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The Impact Of EU-Vietnam Free Trade Agreement (EVFTA) On The Industrial Market
 

HO CHI MINH CITY – 16 Jun 2020 –

 

The EVFTA, also known as the European Union Vietnam Free Trade Agreement, was officially ratified by the Vietnam’s National Assembly on June 8th, 2020. It is expected to take effect in early August this year. The authorization of this free trade agreement between Vietnam and Europe is paving a promising way for the country’s export outlook with numerous advantages such as tariffs removal, elimination of regulatory barriers/red tape, protection of geographical indications, allowance of services and commodities to public procurement markets, opportunities for new foreign investment, adoption of advanced technology and knowledge, and increase of European FDI into different industries of Vietnam.

 

According to Vietnam’s Department of Customs, Europe has been one of the country’s leading trade partners aside from nations in APAC and the US. As of 2019, total exports between Vietnam and Europe (including the UK) reached 56.39 billion USD, accounting for 15,7% of the total country’s exported value. The top five major exported industries of Vietnam are Smartphones, Computers, Textiles & Garments, Footwears, and Electronic Devices, in which three of them are mainly exported to Europe (Smartphones, Computers and Electronic Devices).

 

As such, EVFTA will pose significant impacts on the industrial real estate sector of Vietnam. Higher demand for industrial properties (land, ready-built factory) will be seen followed by the relocation of manufacturing firms from China to Vietnam and the new inflow of FDI into manufacturing sector.

 

According to Le Trong Hieu, Director of Industrial & Logistics Service at CBRE Vietnam, this trade deal is implemented just on time for Vietnam as it will give boost to the economy after the COVID-19 outbreak. Vietnam’s success in controlling the disease will facilitate the shift of manufacturing companies from China to Vietnam.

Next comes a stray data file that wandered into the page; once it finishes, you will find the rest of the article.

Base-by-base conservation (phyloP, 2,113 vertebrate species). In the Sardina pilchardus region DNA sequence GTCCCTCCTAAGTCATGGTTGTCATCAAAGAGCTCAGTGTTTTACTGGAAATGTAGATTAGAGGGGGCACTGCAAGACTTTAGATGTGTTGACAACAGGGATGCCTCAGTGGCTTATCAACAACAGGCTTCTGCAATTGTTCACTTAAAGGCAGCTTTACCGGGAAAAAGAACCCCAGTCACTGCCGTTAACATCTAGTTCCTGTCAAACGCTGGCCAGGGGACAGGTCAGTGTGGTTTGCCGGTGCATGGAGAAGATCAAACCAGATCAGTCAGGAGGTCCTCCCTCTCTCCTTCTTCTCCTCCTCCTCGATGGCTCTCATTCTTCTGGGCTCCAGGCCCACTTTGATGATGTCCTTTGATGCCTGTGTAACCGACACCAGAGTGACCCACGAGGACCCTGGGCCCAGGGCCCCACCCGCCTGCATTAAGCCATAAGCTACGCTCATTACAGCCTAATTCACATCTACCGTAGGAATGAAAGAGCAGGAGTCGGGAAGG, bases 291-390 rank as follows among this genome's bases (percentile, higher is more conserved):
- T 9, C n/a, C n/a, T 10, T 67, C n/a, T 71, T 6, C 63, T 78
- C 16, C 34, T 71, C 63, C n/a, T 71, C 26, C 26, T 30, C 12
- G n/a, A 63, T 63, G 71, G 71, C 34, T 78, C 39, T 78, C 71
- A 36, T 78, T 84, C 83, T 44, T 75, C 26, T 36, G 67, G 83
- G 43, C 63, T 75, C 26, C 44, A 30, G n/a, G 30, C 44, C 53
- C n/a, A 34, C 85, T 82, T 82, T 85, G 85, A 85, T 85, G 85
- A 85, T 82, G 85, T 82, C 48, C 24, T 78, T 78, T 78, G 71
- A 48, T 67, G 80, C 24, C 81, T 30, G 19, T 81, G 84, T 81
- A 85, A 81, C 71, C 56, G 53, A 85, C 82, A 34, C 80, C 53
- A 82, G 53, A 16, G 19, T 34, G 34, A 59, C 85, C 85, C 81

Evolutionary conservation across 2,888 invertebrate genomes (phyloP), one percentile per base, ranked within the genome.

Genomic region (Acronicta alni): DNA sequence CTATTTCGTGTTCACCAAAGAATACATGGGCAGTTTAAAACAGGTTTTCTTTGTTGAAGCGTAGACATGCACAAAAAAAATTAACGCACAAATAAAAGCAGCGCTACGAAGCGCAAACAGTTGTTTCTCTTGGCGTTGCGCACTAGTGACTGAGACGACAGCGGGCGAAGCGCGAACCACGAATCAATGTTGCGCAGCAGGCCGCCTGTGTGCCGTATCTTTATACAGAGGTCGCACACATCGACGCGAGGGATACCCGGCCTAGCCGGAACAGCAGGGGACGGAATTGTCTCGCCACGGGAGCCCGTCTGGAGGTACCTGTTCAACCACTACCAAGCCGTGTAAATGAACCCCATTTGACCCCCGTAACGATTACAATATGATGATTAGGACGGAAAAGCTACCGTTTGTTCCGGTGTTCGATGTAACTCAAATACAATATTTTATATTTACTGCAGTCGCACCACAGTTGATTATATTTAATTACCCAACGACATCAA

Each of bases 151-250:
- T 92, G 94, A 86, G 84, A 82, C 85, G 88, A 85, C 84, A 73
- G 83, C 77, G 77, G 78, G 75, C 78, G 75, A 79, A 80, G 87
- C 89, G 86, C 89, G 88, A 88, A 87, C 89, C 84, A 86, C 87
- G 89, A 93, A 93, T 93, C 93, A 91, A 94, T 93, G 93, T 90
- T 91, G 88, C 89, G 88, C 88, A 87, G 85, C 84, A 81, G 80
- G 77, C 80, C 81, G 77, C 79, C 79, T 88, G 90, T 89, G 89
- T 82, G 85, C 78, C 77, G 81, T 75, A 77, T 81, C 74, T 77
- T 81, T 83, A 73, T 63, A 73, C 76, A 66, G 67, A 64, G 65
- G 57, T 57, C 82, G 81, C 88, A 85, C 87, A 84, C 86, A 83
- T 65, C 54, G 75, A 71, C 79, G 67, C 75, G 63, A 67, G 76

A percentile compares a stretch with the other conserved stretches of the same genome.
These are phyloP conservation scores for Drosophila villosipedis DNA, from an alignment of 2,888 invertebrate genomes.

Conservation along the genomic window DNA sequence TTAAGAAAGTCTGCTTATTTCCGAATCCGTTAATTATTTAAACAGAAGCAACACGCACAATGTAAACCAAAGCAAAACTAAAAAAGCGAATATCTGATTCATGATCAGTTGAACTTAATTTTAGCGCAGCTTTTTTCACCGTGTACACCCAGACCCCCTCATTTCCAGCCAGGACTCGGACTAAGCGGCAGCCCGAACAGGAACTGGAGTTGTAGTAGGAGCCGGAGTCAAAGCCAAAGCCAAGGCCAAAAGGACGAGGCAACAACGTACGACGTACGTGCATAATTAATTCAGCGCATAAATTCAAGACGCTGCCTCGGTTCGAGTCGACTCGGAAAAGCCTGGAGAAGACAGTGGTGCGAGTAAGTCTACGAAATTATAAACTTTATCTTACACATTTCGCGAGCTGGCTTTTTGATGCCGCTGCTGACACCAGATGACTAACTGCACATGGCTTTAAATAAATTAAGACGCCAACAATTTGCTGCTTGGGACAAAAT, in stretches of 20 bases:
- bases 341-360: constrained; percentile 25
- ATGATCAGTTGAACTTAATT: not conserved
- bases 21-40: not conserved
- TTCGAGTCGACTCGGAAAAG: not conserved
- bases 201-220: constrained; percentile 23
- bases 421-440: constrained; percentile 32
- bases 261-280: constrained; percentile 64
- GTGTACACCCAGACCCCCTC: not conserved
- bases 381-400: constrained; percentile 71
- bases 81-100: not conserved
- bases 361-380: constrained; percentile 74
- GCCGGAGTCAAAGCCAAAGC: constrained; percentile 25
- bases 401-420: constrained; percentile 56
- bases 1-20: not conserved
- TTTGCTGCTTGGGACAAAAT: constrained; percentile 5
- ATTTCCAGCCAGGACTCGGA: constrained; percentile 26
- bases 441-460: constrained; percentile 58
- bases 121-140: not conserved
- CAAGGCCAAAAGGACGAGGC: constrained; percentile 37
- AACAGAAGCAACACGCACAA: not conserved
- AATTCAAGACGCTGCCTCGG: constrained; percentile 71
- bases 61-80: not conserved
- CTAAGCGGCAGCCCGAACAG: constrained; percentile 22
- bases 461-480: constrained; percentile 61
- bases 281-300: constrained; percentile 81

“Originally, CBRE Vietnam has not received many leasing inquiries from European companies, however, we do expect that more European companies will be keen on and inquire for industrial property lease in a short-term future. CBRE also believes that Machinery & Equipments (for automotive components/parts), Electronic Devices and Textile & Garment industries will increase in terms of inquiries as well” Mr. Hieu said.

 

 

 

 

Automotive suppliers/parts can be the big winner. CBRE noticed car assemblers tier-1 suppliers in this field expanding their footprints to Vietnam such as Bosch, Schaeffler, Mitsubishi Motors, Yazaki, Daimler, etc. Moreover, Vietnam is the third-largest population country in the ASEAN with 96 million people. GDP per capita of Vietnam is estimated at nearly US$3,500 by 2019, topping the US$3,000 benchmark at which car and appliance ownership tends to take off (Nikkei News). Industrial property market in Vietnam is expected to perform greatly in the coming years promoted by extremely limited supply (including land, ready-built factory and warehouses) on the back of surging demand from automotive parts makers, assemblers, and dealers. Industrial parks that are adjacent to ports or within the car-making agglomerations will attract much attention from new players. The North of Vietnam such as Vinh Phuc, Hung Yen, Hai Phong and Hai Duong Provinces are expected to be the investment hotspots. In the South, Long An and Vung Tau provinces that are close to Hiep Phuoc and Cai Mep ports can also be potential investment locations.

 

Yet, opportunities are apparently recognized but hidden challenges might also arise. The abrupt transition of manufacturing companies to Vietnam will create a bottle-neck congestion for the industrial property supply. Investors and developers will not have enough time to provide quality and sufficient properties for coming occupiers because developing a new industrial project will be very time-consuming, especially in terms of legal works. Additionally, temporary lack of labor force and low-quality infrastructure network will possibly restrain the growth prospect of the market in a short run. Confronting the challenges, current developers that have already acquired land are encouraged to accelerate the construction of ready-built factories to be well-prepared for new expansion opportunities. Those who are eager to join this speculative game will require to take initiative right away to seize exceptional chances for development. Vietnam’s government should find ways to address the potential obstacles in order to support domestic businesses in maximizing the advantages from EVFTA.  

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